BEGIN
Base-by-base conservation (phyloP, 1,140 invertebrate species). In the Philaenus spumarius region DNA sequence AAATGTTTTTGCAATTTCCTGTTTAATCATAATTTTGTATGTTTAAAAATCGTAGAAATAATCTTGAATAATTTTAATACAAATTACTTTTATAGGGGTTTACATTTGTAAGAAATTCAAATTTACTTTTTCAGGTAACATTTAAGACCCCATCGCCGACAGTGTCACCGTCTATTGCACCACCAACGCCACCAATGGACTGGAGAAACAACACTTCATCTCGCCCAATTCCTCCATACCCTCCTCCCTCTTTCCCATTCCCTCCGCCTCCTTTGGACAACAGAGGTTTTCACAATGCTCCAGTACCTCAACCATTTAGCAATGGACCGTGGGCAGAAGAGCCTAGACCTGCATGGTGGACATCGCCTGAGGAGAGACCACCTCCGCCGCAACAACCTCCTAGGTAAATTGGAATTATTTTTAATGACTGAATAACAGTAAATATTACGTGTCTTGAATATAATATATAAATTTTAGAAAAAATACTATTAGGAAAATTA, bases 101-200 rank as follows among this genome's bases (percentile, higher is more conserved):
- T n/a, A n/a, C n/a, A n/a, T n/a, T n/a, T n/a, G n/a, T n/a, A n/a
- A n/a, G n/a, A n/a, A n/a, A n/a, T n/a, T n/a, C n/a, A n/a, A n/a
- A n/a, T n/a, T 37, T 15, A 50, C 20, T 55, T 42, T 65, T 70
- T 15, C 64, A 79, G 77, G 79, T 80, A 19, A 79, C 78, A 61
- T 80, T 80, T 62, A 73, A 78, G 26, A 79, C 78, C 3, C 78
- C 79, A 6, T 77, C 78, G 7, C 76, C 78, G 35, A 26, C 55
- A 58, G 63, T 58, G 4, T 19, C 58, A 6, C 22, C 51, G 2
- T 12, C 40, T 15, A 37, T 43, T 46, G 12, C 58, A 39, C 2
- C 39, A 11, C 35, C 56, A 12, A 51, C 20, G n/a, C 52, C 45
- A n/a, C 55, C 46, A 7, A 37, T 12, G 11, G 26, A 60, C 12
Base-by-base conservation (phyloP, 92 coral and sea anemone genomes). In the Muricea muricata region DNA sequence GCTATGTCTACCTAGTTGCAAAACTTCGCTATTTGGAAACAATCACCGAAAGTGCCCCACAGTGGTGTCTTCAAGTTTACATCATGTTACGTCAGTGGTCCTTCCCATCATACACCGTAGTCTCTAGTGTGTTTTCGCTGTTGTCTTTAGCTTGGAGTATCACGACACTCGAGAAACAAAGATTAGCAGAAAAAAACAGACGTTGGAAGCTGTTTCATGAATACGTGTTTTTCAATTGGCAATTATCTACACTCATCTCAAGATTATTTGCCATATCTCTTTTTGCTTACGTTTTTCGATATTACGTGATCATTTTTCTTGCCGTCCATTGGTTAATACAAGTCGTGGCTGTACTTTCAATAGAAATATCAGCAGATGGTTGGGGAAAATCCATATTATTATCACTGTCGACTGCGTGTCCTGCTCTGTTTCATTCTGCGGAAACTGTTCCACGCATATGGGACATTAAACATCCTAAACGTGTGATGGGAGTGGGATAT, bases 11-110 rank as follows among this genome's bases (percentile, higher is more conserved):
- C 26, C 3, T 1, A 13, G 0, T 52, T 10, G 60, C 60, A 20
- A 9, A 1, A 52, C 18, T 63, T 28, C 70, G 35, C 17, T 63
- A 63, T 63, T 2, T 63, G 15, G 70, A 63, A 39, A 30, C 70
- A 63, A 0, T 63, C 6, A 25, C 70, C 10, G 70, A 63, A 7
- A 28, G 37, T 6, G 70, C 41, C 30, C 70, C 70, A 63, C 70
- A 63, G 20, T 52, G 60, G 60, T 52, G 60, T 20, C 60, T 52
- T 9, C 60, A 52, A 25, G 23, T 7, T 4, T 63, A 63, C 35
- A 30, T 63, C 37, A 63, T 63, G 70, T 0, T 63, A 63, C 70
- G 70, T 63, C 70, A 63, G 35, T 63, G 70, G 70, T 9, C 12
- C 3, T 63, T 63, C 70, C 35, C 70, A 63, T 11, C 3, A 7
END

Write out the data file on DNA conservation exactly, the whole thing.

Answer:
Base-by-base conservation (phyloP, 1,140 invertebrate species). In the Philaenus spumarius region DNA sequence AAATGTTTTTGCAATTTCCTGTTTAATCATAATTTTGTATGTTTAAAAATCGTAGAAATAATCTTGAATAATTTTAATACAAATTACTTTTATAGGGGTTTACATTTGTAAGAAATTCAAATTTACTTTTTCAGGTAACATTTAAGACCCCATCGCCGACAGTGTCACCGTCTATTGCACCACCAACGCCACCAATGGACTGGAGAAACAACACTTCATCTCGCCCAATTCCTCCATACCCTCCTCCCTCTTTCCCATTCCCTCCGCCTCCTTTGGACAACAGAGGTTTTCACAATGCTCCAGTACCTCAACCATTTAGCAATGGACCGTGGGCAGAAGAGCCTAGACCTGCATGGTGGACATCGCCTGAGGAGAGACCACCTCCGCCGCAACAACCTCCTAGGTAAATTGGAATTATTTTTAATGACTGAATAACAGTAAATATTACGTGTCTTGAATATAATATATAAATTTTAGAAAAAATACTATTAGGAAAATTA, bases 101-200 rank as follows among this genome's bases (percentile, higher is more conserved):
- T n/a, A n/a, C n/a, A n/a, T n/a, T n/a, T n/a, G n/a, T n/a, A n/a
- A n/a, G n/a, A n/a, A n/a, A n/a, T n/a, T n/a, C n/a, A n/a, A n/a
- A n/a, T n/a, T 37, T 15, A 50, C 20, T 55, T 42, T 65, T 70
- T 15, C 64, A 79, G 77, G 79, T 80, A 19, A 79, C 78, A 61
- T 80, T 80, T 62, A 73, A 78, G 26, A 79, C 78, C 3, C 78
- C 79, A 6, T 77, C 78, G 7, C 76, C 78, G 35, A 26, C 55
- A 58, G 63, T 58, G 4, T 19, C 58, A 6, C 22, C 51, G 2
- T 12, C 40, T 15, A 37, T 43, T 46, G 12, C 58, A 39, C 2
- C 39, A 11, C 35, C 56, A 12, A 51, C 20, G n/a, C 52, C 45
- A n/a, C 55, C 46, A 7, A 37, T 12, G 11, G 26, A 60, C 12
Base-by-base conservation (phyloP, 92 coral and sea anemone genomes). In the Muricea muricata region DNA sequence GCTATGTCTACCTAGTTGCAAAACTTCGCTATTTGGAAACAATCACCGAAAGTGCCCCACAGTGGTGTCTTCAAGTTTACATCATGTTACGTCAGTGGTCCTTCCCATCATACACCGTAGTCTCTAGTGTGTTTTCGCTGTTGTCTTTAGCTTGGAGTATCACGACACTCGAGAAACAAAGATTAGCAGAAAAAAACAGACGTTGGAAGCTGTTTCATGAATACGTGTTTTTCAATTGGCAATTATCTACACTCATCTCAAGATTATTTGCCATATCTCTTTTTGCTTACGTTTTTCGATATTACGTGATCATTTTTCTTGCCGTCCATTGGTTAATACAAGTCGTGGCTGTACTTTCAATAGAAATATCAGCAGATGGTTGGGGAAAATCCATATTATTATCACTGTCGACTGCGTGTCCTGCTCTGTTTCATTCTGCGGAAACTGTTCCACGCATATGGGACATTAAACATCCTAAACGTGTGATGGGAGTGGGATAT, bases 11-110 rank as follows among this genome's bases (percentile, higher is more conserved):
- C 26, C 3, T 1, A 13, G 0, T 52, T 10, G 60, C 60, A 20
- A 9, A 1, A 52, C 18, T 63, T 28, C 70, G 35, C 17, T 63
- A 63, T 63, T 2, T 63, G 15, G 70, A 63, A 39, A 30, C 70
- A 63, A 0, T 63, C 6, A 25, C 70, C 10, G 70, A 63, A 7
- A 28, G 37, T 6, G 70, C 41, C 30, C 70, C 70, A 63, C 70
- A 63, G 20, T 52, G 60, G 60, T 52, G 60, T 20, C 60, T 52
- T 9, C 60, A 52, A 25, G 23, T 7, T 4, T 63, A 63, C 35
- A 30, T 63, C 37, A 63, T 63, G 70, T 0, T 63, A 63, C 70
- G 70, T 63, C 70, A 63, G 35, T 63, G 70, G 70, T 9, C 12
- C 3, T 63, T 63, C 70, C 35, C 70, A 63, T 11, C 3, A 7